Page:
That might be a bit too complex a message to reduce to political soundbites but three charts from the OBR report last week make the government’s plans very clear.

1. Public service spending falls to its lowest level since 1938

The ONS record only go back to 1948 but the Bank of England’s measure of government consumption, a rough proxy for public service spending, goes back further. This shows overall public service spending falling to a share of GDP last seen in 1938.

This is the opposition’s 1930s message. It’s not public spending, it’s public service spending that falls to 1930s levels

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2. Day to day public service spending falls to its lowest level since records began 

Screen Shot 2014-12-03 at 13.56.30

The ONS records don’t go back far enough to find a time when day-to-day spending was at 12.6 percent of GDP. This amounts to real-terms per capita cuts of a third at a time when an ageing population means the number of people needing help from the state is increasing.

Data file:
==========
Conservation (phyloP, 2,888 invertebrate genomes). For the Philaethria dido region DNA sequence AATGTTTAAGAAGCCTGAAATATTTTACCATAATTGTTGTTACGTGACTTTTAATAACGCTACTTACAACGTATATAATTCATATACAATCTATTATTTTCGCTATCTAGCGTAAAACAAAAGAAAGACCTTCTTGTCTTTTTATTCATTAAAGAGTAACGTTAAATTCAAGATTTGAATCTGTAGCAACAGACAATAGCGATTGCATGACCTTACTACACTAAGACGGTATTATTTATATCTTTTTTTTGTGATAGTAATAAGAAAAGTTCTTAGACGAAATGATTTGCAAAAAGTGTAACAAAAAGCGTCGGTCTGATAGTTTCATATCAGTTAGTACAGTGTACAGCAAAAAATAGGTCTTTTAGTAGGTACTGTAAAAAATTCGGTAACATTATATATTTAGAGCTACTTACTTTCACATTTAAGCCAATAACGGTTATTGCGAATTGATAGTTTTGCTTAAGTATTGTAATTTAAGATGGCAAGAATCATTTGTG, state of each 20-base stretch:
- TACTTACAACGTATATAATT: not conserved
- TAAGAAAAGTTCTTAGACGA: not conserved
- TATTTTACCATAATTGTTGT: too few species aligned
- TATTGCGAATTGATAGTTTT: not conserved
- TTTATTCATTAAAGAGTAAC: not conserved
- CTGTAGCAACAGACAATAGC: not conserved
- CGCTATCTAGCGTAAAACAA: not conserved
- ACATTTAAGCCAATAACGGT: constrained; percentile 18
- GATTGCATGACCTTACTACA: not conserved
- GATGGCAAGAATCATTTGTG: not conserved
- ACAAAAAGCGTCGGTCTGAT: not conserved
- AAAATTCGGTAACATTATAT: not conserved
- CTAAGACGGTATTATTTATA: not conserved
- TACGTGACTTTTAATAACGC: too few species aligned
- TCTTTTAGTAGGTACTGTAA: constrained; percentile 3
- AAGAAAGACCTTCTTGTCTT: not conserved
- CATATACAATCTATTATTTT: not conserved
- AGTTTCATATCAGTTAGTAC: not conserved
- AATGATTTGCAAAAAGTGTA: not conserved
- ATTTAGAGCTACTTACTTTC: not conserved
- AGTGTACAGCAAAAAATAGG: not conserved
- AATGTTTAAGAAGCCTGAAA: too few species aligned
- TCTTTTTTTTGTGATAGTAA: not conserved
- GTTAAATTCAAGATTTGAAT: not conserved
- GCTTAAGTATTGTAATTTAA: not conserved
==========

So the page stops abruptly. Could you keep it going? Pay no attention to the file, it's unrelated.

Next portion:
3. Spending on everything outside health and education is cut by more than half

Because health and education are protected (and international aid but that’s piddling), real-terms per-capita cuts to everything else are close to 60 percent.

That includes defence and policing (to worry the traditional conservatives) and social services (to worry the lefties).

It’s clear from this that a lot of local government services will simply cease to exist.

Screen Shot 2014-12-03 at 15.39.15

No wonder, then, that the Chief Constable of Lincolnshire is warning that his force will fall apart within the next few years.

And that’s pretty much it. Ed Miliband shouldn’t get into discussions about overall public spending because it doesn’t look as if it falls by very much (5 percent doesn’t sound a lot) and it was at similar levels relative to GDP when his lot were in power. He should, instead, focus on the threat to public services.